Hurricane Ike weakens to Category 2 over Cuba

Cuba's state-run television showed angry waves slamming into the sea wall and surging as high as nearby five-story apartment buildings before flooding the streets of the city of Baracoa near the eastern tip of the communist-ruled island.

Hurricane Ike weakens to Category 2 over Cuba

Hurricane Ike weakened into a Category 2 storm on Monday after roaring ashore in northeastern Cuba, but forecasters say it could regain intensity as it spins toward the U.S. oil hub in the Gulf of Mexico and possibly New Orleans.

Ike pounded northeastern Cuba with 105 mile per hour (165 kph) winds, torrential rains and massive waves, and it could slow further to a Category 1 storm on the five-step Saffir-Simpson intensity scale as it runs the 700-mile (1,125 km) island, the U.S. National Hurricane Center said.

Cuba's state-run television showed angry waves slamming into the sea wall and surging as high as nearby five-story apartment buildings before flooding the streets of the city of Baracoa near the eastern tip of the communist-ruled island.

While a dangerous Category 3 storm, Ike had ripped through the southern Bahamas and added to the misery and death toll in storm-battered Haiti. Officials said at least 61 people had died in floods in impoverished Haiti on top of 500 killed last week by Tropical Storm Hanna.

The Cuban Meteorology Institute said the storm crashed into the coast near Punta Lucrecia in the state of Holguin, about 510 miles (823 km) southeast of Havana.

"There is lot of worry, windows are beginning to break," a woman named Carmela said by telephone from the hotel where she works in the city of Holguin, 30 miles (50 km) from Punta Lucrecia. "There's a lot of water, it's raining very heavily."

Officials said at least 1.1 million people were evacuated ahead of a storm expected to slash through the heart of Cuba, which is still reeling from Hurricane Gustav's hard hit on the west side of the long, narrow island last week.

After traversing Cuba, Ike could regain Category 3 strength over the warm Gulf of Mexico waters and threaten the 4,000 platforms that produce 25 percent of U.S. oil and 15 percent of its natural gas, and point toward Louisiana and Texas.

Oil jumped $1.50 to above $107 a barrel on Monday on worries that Ike would tear through the Gulf and while traders awaited OPEC's decision this week on output policy.

Ike may threaten New Orleans, the city swamped in 2005 by Hurricane Katrina, which killed 1,500 people and caused $80 billion in damage on the U.S. Gulf Coast. Gustav narrowly missed New Orleans last Monday.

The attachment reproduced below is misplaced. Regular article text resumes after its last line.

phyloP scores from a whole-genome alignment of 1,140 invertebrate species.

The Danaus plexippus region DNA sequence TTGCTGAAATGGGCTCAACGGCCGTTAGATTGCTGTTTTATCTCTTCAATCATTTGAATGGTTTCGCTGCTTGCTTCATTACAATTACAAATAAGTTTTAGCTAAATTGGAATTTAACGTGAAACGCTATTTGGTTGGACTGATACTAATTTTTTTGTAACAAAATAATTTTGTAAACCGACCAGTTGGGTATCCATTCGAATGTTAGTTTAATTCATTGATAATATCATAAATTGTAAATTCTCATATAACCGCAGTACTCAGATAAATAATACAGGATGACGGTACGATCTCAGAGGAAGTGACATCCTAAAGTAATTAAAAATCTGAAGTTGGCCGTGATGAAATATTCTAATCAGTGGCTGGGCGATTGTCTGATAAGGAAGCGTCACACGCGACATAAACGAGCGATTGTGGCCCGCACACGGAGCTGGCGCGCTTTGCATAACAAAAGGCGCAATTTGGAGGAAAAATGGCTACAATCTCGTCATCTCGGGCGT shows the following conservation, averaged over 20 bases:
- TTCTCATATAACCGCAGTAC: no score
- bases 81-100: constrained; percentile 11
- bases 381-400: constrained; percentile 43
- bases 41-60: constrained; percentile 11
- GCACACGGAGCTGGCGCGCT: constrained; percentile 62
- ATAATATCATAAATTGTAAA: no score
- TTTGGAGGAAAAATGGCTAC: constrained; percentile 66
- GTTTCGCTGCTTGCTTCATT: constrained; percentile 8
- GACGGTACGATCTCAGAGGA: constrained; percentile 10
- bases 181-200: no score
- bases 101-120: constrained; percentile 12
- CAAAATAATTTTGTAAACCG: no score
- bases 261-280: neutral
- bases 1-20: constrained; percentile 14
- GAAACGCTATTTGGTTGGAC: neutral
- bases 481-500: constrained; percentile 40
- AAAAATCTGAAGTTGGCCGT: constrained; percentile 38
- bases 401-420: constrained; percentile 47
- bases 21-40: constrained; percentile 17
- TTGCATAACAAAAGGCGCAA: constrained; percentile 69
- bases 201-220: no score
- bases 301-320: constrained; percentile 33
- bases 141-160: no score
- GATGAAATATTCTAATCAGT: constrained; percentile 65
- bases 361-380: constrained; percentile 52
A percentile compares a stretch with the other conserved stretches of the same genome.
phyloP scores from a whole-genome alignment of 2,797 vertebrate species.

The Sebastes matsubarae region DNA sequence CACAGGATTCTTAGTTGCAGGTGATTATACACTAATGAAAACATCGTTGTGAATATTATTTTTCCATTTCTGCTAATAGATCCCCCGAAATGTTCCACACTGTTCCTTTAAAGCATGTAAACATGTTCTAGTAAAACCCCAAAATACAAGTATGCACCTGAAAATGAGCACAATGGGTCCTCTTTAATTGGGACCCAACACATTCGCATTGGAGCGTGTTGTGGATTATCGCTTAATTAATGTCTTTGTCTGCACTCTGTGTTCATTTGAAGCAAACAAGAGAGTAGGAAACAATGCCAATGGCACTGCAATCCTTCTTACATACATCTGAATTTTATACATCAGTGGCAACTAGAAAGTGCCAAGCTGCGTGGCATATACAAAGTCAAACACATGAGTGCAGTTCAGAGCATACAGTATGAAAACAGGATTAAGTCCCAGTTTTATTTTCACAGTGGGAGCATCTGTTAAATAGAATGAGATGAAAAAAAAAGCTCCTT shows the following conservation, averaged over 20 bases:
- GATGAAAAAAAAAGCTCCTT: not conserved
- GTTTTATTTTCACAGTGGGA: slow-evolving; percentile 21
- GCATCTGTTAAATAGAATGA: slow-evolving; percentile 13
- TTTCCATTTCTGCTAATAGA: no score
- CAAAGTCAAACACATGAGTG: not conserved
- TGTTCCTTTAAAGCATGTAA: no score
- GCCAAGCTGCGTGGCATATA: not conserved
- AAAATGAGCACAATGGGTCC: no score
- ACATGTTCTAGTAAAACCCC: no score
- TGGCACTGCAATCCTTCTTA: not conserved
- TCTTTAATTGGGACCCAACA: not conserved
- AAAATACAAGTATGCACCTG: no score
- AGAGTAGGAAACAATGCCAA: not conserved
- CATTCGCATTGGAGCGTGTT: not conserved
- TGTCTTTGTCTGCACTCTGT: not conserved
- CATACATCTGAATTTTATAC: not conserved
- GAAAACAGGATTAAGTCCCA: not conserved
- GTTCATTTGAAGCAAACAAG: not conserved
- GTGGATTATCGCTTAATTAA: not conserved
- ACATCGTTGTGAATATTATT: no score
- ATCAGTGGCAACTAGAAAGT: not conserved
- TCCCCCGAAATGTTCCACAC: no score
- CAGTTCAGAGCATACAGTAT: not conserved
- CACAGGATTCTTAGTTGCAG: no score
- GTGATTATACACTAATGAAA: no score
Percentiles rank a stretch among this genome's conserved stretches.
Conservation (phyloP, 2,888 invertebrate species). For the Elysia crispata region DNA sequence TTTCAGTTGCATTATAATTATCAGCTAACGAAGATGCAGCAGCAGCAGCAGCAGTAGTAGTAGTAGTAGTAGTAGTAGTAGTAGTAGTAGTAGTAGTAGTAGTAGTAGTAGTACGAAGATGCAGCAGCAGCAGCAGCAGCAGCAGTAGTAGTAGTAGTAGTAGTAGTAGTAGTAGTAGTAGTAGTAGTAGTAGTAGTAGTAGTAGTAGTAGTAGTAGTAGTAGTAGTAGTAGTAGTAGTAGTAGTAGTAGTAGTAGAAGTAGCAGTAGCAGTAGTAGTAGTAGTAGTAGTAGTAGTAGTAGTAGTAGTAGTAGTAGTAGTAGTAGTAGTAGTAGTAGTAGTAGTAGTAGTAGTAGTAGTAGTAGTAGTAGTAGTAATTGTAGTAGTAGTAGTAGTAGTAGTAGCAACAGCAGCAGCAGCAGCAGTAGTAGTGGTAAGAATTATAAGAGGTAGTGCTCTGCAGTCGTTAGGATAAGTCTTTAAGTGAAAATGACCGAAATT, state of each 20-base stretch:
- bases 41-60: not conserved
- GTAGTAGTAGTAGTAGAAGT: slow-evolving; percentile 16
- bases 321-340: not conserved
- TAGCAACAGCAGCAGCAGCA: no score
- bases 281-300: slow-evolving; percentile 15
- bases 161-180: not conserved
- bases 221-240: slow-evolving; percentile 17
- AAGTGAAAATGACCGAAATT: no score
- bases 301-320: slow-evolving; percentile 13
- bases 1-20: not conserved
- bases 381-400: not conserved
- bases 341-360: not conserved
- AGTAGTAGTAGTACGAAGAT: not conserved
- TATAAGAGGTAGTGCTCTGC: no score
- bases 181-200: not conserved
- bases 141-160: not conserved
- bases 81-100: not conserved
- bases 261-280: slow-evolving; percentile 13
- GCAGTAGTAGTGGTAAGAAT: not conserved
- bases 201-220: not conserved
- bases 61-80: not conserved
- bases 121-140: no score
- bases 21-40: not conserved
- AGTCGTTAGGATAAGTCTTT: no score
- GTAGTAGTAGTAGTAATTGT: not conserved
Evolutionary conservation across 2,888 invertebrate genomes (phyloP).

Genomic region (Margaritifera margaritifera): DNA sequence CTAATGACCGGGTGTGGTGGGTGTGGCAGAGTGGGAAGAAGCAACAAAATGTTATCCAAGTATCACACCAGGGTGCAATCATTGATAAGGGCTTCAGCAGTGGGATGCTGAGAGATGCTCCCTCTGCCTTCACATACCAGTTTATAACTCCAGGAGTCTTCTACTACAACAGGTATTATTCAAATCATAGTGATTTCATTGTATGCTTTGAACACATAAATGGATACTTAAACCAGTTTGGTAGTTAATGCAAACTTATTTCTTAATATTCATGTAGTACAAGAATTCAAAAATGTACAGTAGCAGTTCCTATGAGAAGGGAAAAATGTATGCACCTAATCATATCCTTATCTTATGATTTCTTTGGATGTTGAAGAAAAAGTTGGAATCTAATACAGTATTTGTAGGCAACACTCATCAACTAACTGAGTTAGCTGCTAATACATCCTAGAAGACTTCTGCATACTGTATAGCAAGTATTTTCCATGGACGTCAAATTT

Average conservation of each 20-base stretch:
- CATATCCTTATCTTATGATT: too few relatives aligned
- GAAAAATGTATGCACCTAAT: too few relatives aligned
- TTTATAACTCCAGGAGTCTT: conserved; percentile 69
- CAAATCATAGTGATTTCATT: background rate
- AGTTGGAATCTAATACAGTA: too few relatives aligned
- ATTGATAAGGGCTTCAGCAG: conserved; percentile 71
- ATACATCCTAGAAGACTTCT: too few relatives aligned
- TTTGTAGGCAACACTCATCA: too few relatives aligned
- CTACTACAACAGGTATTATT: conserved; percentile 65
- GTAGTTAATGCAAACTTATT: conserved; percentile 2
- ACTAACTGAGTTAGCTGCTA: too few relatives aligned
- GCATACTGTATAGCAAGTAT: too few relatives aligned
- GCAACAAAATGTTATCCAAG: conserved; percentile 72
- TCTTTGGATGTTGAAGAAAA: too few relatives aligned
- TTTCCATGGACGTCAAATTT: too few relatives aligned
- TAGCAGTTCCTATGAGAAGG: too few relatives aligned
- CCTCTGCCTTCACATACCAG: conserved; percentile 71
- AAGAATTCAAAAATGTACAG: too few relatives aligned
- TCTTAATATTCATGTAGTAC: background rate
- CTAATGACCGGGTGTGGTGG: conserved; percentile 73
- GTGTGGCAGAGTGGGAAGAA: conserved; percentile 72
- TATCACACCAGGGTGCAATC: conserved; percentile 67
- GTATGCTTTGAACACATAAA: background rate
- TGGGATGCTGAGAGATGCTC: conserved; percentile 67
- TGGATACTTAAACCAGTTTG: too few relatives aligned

Over central Cuba

At 5 a.m. (0900 GMT), Ike was 40 miles (65 km) southeast of Camaguey, Cuba, heading west near 15 mph (24 kph). The storm's center was expected to spin over central Cuba during Monday and reach the Gulf by late Tuesday, the hurricane center said.

Rainfall of up to 20 inches (50.80 cm) in Cuba was possible, forecasters said.

As Ike roared through the Caribbean, residents of the Florida Keys, a 110-mile (177-km) island chain connected by bridges with only one road out, were told to evacuate as a precaution.

Ike ripped off roofs and knocked over trees and power lines as it passed over Great Inagua, the Bahamas' southernmost island and Britain's Turks and Caicos islands. No deaths were reported.

It hit Turks and Caicos as a Category 4 storm with 135 mph (215 kph) winds, damaging 80 percent of the houses on Grand Turk, home to about 2,500 of the islands' 22,000 residents, government spokesman Courtney Robinson said.

Ike dumped more heavy rain on Haiti, where officials said 57 of the 61 victims on Sunday died in Cabaret, a town north of the capital, Port-au-Prince.

"The whole village is flooded," civil protection official Moise Jean-Pierre said. "The death toll could go higher."

Flooding from Tropical Storm Hanna last week was believed to have killed at least 500 people around the port city of Gonaives.

Cuban authorities used buses, trucks and other transportation to move thousands of tourists from prime resorts along the northern coast. Ranchers herded cattle in grazing areas of eastern Las Tunas and Camaguey to higher ground.

In Havana, police with loudspeakers passed through the streets urging people to take steps to protect their property.

Holguin, where Ike came ashore, is home to Cuba's nickel industry, the country's most important export. Holguin's mines and three processing plants in the mountains were shut down.

Former Cuban leader Fidel Castro, who has taken to writing columns since handing over power to his brother Raul, wrote on Sunday that the flow of international aid to Cuba since Gustav showed that it had many friends who wanted to help.

He said, without giving details, that close ally Venezuelan President Hugo Chavez had taken "measures that make up the most generous gesture of solidarity that our country has known."

Oil companies had begun returning workers to the offshore platforms that were evacuated before Gustav hit but began preparing for the arrival of Ike.


Güncelleme Tarihi: 08 Eylül 2008, 13:41